Having been invited to take part in one of the fringe events, I’ve made my first ever visit to one of the party conferences, the Conservative Conference in Birmingham.  As a veteran of many informative and stimulating CIPFA and SOLACE conferences over the years, perhaps I was expecting too much. Of course I knew it would be different, but what I didn’t realise was that those soundbites to rally the faithful and put down the other parties that you see on the TV news programmes aren’t simply isolated and well-edited flag-waving moments from thought-provoking speeches. In the main, they are the speeches.

I should say up front that the comments I make here are not aimed at the Conservatives per se. I just happened to be at their conference, and they just happen to be in Government. I can’t imagine that it is any different with other parties.

By and large, it’s a circus, albeit a very expensive one, from the various pressure groups and protesters outside the venue – the Eric Pickles masks worn by one group were particularly memorable – to some eminent ministers on stage seemingly believing that turning their speech into a music hall act would have greater impact.  I sat through four ministerial addresses and sundry ‘fillers’ on my first day, and what struck me was how little real content there is in the conference itself. The more interesting stuff is in the fringe events.

So what did I learn for those of us who live and breathe local government?

Almost as soon as I arrived, one very prominent Cabinet Minister walked past me, with no fewer than six ‘officials’ in tow. Probably a mix of Department officials and Special Advisers, but what struck me was how ‘identical’ they all looked. I may be doing them a great disservice, but local authorities are diverse, in many senses of the word, and it did set me wondering how teams of identikit advisers really can have the depth of understanding to develop policies for such a broad landscape. Policies developed in Westminster need to work in Hull or Blackpool or Hartlepool as well.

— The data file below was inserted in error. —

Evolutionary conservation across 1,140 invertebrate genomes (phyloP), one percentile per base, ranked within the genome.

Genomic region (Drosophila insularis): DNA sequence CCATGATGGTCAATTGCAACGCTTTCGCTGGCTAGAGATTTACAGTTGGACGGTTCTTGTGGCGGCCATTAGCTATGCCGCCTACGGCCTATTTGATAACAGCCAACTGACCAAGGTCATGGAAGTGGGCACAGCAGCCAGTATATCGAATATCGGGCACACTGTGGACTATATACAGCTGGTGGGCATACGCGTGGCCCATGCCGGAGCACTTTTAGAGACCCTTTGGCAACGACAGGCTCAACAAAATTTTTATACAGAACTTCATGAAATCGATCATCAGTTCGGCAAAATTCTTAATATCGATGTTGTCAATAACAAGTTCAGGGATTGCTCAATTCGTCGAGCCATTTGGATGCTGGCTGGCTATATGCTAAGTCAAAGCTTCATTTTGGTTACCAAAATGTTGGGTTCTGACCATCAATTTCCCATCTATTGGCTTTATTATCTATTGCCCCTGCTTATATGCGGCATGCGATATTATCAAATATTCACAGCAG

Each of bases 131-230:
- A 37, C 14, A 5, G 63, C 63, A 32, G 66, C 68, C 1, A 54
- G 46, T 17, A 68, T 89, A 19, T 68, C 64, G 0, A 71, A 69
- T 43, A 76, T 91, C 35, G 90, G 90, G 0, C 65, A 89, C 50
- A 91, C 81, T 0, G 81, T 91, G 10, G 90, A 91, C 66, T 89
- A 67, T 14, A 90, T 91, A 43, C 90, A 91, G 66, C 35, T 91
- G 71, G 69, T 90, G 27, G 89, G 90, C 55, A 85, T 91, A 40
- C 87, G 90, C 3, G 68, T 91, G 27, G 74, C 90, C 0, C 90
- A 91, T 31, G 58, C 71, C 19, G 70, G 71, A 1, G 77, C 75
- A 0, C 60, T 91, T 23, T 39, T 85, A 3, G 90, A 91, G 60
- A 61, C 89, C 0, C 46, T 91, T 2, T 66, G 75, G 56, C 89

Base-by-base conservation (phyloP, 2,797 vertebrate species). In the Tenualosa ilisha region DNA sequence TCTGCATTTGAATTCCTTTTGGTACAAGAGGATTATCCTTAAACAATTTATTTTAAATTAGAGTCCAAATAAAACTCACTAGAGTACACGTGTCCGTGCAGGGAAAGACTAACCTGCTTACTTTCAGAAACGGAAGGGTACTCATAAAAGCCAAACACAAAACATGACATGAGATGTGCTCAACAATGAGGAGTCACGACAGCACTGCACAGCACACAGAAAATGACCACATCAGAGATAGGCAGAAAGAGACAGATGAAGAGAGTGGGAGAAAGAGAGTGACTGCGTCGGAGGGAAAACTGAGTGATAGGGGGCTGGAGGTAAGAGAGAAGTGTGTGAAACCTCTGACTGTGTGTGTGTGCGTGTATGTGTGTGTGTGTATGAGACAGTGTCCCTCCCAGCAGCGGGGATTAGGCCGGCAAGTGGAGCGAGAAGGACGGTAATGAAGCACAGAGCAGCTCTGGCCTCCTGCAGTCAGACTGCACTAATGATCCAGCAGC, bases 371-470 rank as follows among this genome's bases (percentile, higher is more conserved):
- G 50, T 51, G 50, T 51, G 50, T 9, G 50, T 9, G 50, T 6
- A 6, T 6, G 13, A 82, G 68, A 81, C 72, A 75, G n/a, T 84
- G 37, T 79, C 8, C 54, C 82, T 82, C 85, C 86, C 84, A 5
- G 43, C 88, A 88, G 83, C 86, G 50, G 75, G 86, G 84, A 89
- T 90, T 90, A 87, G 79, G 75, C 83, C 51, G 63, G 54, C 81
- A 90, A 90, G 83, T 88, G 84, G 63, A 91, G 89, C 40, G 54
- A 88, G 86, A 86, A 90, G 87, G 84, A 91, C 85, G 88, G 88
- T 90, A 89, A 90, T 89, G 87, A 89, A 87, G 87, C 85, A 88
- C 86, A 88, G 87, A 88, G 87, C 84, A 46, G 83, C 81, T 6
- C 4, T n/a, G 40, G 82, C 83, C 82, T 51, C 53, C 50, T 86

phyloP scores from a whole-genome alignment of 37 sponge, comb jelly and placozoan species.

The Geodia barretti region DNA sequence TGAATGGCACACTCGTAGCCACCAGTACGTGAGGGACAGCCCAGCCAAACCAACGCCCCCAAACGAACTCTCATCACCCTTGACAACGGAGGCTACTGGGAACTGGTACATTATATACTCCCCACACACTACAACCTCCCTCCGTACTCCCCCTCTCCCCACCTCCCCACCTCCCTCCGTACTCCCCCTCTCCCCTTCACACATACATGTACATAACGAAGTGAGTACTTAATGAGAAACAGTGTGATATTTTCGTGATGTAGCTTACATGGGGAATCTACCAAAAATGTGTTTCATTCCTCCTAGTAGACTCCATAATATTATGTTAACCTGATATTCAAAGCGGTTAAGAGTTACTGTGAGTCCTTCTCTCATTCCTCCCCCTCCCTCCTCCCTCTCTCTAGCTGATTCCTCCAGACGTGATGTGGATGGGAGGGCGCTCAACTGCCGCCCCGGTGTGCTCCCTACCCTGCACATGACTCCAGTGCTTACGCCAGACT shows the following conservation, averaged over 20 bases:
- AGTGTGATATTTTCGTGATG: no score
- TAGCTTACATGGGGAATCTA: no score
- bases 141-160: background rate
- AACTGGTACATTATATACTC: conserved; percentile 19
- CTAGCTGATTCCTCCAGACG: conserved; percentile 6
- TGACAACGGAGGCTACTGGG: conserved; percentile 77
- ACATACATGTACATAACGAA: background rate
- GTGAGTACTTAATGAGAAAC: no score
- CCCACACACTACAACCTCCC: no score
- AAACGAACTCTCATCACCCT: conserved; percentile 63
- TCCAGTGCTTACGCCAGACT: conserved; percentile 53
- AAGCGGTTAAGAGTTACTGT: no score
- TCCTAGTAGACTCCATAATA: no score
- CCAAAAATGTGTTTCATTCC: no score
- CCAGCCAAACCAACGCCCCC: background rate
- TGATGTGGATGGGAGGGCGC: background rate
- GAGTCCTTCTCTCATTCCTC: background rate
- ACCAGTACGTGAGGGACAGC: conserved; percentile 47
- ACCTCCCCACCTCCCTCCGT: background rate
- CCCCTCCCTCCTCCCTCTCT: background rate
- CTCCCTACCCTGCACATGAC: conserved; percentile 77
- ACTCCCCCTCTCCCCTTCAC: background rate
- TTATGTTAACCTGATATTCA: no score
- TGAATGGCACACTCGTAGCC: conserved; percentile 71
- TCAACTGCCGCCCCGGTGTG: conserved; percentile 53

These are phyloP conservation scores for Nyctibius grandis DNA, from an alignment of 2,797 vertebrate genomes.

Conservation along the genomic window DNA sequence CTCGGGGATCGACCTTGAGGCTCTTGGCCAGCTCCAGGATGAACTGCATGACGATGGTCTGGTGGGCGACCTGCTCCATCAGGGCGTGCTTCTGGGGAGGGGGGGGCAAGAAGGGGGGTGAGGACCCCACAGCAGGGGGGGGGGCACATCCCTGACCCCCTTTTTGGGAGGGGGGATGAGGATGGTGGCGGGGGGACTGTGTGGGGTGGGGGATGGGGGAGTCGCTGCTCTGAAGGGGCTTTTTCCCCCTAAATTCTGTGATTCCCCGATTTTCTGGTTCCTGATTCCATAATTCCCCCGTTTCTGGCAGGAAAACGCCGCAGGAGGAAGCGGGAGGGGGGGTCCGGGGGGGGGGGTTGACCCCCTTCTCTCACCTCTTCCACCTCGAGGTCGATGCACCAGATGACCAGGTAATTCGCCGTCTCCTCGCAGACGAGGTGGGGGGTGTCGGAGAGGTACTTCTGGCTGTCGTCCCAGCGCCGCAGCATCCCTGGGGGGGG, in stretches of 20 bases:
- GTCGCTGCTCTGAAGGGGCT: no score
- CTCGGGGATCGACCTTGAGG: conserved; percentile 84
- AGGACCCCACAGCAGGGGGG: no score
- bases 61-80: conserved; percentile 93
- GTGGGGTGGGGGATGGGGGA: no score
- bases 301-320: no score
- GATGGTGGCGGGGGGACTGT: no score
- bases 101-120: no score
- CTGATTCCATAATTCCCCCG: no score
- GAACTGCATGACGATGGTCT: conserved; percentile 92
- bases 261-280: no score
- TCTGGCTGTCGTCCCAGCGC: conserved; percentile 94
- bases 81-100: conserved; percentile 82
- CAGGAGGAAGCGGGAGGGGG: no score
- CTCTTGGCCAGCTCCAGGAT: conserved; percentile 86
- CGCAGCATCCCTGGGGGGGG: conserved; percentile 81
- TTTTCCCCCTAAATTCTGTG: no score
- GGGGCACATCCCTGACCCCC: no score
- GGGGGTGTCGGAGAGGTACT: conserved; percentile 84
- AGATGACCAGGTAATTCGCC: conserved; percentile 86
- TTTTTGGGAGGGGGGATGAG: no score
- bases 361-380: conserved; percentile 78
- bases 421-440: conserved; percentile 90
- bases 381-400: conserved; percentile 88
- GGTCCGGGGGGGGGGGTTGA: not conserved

I then sat in on George Osborne’s speech. David Cameron and the rest of the Cabinet were there in very visible support and led a standing ovation, just in case no one else was planning to. After that, it was the trio of Francis Maude, Eric Pickles and Iain Duncan-Smith in a session about turning round our communities. Unless they were blending in with the rest of the delegates, the rest of the Cabinet seemed to have gone off to do more important things. Again, I may be being grossly unfair, but to me, that summed up where we sit in the hierarchy of Government priorities.

Eric Pickles’ speech was most interesting for what it didn’t say, rather than what it did. I have listened to the Secretary of State several times since the election, and you could always guarantee that the subject of bins, and the frequency with which they should be emptied, would be prominent. This time, there was not a single mention. I wonder why……  Clamping down on senior pay, however, still makes it in there. Other things which Eric did focus on were using ‘Right to Buy’ receipts to build more social housing, suggesting that receipts were not as high as they might be because (Labour) Councils are not promoting the scheme to tenants, improving procurement, focusing on fraud and a new right for authorities to hand out instant fines for those who ignore planning rules. Oh, and choosing which flags we fly from our public buildings.

If you like politics and want some entertainment, then you’ll love a day at a party Conference. If you want incisive debate about the real issues we face in local government then get to the SOLACE summit in Coventry next week and CIPFA next summer.


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